Mark 9:21
And he asked his father, How long is it ago since this came to him? And he said, Of a child.
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EXPOSITORY (ENGLISH BIBLE)
(21) And he asked his father.—The question, asked as if to bring into strong relief the chronic, and therefore seemingly hopeless, character of the possession, is peculiar to this Gospel, as is the circumstantial account of the falling oft-times “into the fire and into the waters.”

9:14-29 The father of the suffering youth reflected on the want of power in the disciples; but Christ will have him reckon the disappointment to the want of faith. Very much is promised to our believing. If thou canst believe, it is possible that thy hard heart may be softened, thy spiritual diseases may be cured; and, weak as thou art, thou mayest be able to hold out to the end. Those that complain of unbelief, must look up to Christ for grace to help them against it, and his grace will be sufficient for them. Whom Christ cures, he cures effectually. But Satan is unwilling to be driven from those that have been long his slaves, and, when he cannot deceive or destroy the sinner, he will cause him all the terror that he can. The disciples must not think to do their work always with the same ease; some services call for more than ordinary pains.And wheresoever - In whatever place - at home or abroad, alone or in public.

He teareth him - He rends, distracts, or throws him into convulsions.

He foameth - At the mouth, like a mad animal. Among us these would all be considered as marks of violent derangement or madness.

And pineth away - Becomes thin, haggard, and emaciated. This was the effect of the violence of his struggles, and perhaps of the want of food.

21. And he asked his father, How long is it ago since this came unto him? And he said, Of a child, &c.—Having told briefly the affecting features of the case, the poor father, half dispirited by the failure of the disciples and the aggravated virulence of the malady itself in presence of their Master, yet encouraged too by what he had heard of Christ, by the severe rebuke He had given to His disciples for not having faith enough to cure the boy, and by the dignity with which He had ordered him to be brought to Him—in this mixed state of mind, he closes his description of the case with these touching words: See Poole on "Mark 9:17" And he asked his father,.... As he lay rolling about in this miserable condition, that the length and stubbornness of his disorder might be known, and so the cure the more remarkable, and appear the more expressive of his divine power and goodness:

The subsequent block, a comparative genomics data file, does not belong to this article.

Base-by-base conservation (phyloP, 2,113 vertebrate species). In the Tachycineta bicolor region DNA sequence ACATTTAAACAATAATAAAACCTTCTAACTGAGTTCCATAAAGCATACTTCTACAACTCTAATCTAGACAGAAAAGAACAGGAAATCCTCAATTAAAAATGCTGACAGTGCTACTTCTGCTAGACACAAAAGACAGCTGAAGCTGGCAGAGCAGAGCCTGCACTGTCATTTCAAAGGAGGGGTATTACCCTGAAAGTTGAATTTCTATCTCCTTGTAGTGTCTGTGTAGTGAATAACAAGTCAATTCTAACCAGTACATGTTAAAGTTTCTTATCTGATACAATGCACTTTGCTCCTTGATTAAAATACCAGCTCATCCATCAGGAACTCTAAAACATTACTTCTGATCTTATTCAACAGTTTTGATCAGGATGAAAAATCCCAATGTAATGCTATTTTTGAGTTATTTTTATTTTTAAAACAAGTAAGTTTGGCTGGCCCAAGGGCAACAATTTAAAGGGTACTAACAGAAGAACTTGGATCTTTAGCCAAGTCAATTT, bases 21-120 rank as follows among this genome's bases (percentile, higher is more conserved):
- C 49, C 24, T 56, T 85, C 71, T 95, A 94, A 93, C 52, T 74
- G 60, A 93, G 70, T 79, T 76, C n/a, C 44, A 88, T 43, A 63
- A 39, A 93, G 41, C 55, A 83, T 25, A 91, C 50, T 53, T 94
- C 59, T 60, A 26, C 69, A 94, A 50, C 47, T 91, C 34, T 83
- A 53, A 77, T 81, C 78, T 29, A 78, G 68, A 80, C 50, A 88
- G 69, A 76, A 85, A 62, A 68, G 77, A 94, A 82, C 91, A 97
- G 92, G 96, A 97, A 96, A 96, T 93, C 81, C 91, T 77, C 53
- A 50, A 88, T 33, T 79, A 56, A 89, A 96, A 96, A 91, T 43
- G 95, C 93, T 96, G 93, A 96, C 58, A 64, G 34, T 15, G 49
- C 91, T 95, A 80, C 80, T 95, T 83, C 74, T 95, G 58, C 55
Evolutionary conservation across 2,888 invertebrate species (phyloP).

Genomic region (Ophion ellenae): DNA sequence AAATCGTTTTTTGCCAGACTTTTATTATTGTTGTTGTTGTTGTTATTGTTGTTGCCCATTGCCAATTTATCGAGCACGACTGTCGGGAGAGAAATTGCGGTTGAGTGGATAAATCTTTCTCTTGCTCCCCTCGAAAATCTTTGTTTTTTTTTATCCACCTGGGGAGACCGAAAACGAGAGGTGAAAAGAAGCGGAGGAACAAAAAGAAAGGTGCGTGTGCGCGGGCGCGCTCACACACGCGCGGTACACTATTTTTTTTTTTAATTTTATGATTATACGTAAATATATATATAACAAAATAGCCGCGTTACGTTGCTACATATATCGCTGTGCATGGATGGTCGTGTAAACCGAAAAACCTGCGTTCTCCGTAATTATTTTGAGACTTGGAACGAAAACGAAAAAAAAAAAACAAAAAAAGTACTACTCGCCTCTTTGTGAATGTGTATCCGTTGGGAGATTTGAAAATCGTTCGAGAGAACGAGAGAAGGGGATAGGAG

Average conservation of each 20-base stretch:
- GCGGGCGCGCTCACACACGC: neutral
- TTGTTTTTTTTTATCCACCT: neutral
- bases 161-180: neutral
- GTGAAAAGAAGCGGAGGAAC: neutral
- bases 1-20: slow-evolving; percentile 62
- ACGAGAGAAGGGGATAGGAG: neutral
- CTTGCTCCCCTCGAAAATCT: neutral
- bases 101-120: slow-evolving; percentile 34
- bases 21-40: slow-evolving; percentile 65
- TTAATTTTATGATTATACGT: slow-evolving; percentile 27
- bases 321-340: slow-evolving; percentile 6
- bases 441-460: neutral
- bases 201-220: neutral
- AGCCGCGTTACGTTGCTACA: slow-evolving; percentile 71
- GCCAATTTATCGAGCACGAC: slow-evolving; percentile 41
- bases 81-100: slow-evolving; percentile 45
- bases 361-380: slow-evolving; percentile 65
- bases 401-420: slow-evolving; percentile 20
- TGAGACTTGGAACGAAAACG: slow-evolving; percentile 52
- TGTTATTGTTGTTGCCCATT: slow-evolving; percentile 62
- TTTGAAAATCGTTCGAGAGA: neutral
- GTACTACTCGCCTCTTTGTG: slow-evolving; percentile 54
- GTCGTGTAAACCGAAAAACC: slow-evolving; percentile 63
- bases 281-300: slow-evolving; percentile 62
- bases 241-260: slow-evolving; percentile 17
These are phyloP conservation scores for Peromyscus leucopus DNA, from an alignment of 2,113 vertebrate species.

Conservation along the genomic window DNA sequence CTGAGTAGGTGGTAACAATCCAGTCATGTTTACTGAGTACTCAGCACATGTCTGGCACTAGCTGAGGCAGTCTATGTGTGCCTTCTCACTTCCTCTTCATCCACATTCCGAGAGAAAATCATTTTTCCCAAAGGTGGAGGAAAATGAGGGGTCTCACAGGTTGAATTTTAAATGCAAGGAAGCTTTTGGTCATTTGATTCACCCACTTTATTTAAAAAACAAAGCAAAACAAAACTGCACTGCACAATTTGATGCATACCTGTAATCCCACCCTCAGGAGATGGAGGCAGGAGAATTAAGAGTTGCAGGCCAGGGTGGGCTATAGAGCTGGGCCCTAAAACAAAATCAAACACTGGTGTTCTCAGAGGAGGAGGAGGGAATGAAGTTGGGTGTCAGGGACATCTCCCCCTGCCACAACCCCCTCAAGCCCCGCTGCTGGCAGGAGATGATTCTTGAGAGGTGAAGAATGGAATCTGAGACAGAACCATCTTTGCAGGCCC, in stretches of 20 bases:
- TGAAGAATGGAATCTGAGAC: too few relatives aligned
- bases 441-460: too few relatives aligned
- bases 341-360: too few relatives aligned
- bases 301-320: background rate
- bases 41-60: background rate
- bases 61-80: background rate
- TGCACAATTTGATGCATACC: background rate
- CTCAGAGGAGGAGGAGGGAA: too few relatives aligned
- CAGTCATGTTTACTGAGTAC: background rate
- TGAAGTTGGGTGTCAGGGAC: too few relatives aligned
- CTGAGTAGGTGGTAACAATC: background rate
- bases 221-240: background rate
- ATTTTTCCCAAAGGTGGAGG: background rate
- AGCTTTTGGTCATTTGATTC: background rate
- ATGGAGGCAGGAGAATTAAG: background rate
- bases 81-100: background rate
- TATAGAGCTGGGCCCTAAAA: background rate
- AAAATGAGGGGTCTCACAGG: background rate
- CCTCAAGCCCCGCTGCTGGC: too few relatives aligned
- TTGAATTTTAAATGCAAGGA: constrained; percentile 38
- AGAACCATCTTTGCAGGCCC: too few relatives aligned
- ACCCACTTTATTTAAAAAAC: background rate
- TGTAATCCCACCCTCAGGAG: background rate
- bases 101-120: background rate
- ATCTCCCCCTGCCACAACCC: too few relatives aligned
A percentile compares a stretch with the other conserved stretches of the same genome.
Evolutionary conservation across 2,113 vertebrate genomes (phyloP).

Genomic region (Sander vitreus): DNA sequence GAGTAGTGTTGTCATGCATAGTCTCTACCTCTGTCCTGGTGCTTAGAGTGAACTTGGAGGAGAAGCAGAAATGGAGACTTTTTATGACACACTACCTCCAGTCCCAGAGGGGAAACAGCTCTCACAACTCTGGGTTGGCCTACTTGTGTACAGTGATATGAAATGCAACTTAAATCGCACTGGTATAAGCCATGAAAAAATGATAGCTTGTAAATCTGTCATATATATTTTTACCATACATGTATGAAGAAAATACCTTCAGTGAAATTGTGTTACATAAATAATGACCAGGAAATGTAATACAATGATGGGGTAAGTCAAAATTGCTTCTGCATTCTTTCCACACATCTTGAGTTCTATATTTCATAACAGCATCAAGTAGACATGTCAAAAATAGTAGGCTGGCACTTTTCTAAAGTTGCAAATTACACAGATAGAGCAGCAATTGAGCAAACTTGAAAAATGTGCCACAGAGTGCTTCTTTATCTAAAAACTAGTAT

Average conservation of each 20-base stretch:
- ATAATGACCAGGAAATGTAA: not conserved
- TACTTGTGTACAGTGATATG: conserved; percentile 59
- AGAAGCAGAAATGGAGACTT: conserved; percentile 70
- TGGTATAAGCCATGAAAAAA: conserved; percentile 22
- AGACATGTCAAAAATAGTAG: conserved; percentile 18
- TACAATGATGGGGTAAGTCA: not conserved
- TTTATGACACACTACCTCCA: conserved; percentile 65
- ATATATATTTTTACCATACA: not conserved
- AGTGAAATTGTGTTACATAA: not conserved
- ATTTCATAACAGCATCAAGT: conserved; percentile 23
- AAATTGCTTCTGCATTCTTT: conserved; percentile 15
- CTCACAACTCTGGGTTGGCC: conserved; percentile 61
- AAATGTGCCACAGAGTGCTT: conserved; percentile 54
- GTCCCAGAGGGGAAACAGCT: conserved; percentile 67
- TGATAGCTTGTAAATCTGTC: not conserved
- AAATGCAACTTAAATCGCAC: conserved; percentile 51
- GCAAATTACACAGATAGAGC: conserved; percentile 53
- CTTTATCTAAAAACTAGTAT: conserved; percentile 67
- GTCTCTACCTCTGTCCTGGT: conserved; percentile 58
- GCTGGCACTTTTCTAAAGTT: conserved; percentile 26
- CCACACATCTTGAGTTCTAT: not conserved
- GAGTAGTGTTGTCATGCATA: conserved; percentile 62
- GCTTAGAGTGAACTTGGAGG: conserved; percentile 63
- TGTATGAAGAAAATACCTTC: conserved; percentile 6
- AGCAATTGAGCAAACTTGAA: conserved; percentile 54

how long is it ago since this came unto him? since this evil spirit entered into him, and these disorders have attended him?

and he said of a child; or "from his infancy"; so that it was not for any actual sin that he had committed, that this sore affiction came upon him; and yet he could not be without sin, since it was not agreeable to the justice, mercy, and goodness of God, to afflict, or suffer to be afflicted, one that is innocent; and therefore must be tainted with original sin, which is the source and spring of all afflictions, calamities and judgments.

And he asked his father, How long is it ago since this came unto him? And he said, Of a child.
EXEGETICAL (ORIGINAL LANGUAGES)
Mark 9:21. ὡς: a particle of time, here as frequently in Luke and John = since, or when.—ἐκ παιδιόθεν, ἐκ redundant, similar to ἀπὸ μακρόθεν (Mark 5:6).21. And he asked] This conversation with the father is parallel to another conversation with an actual sufferer (Mark 5:9).Mark 9:21. Καὶ, and) Jesus acted wisely, in interposing a delay.Verses 21, 22. - Our Lord asks the father, not the sufferer, which in this case would have been useless - he was but a lad, and he was dumb. Our Lord's question, How long time is it since this hath come unto him? was intended, not of course for his own information, but to inspire the father with hope and confidence. The father briefly answers, From a child; and then turns to a description of the perils to which his child was continually exposed through these paroxysms. And then, half doubting, half in despair, he says, If thou canst do anything, have compassion on us, and help us. It is as though he said, "Thy disciples have failed, perhaps thy power may be greater."
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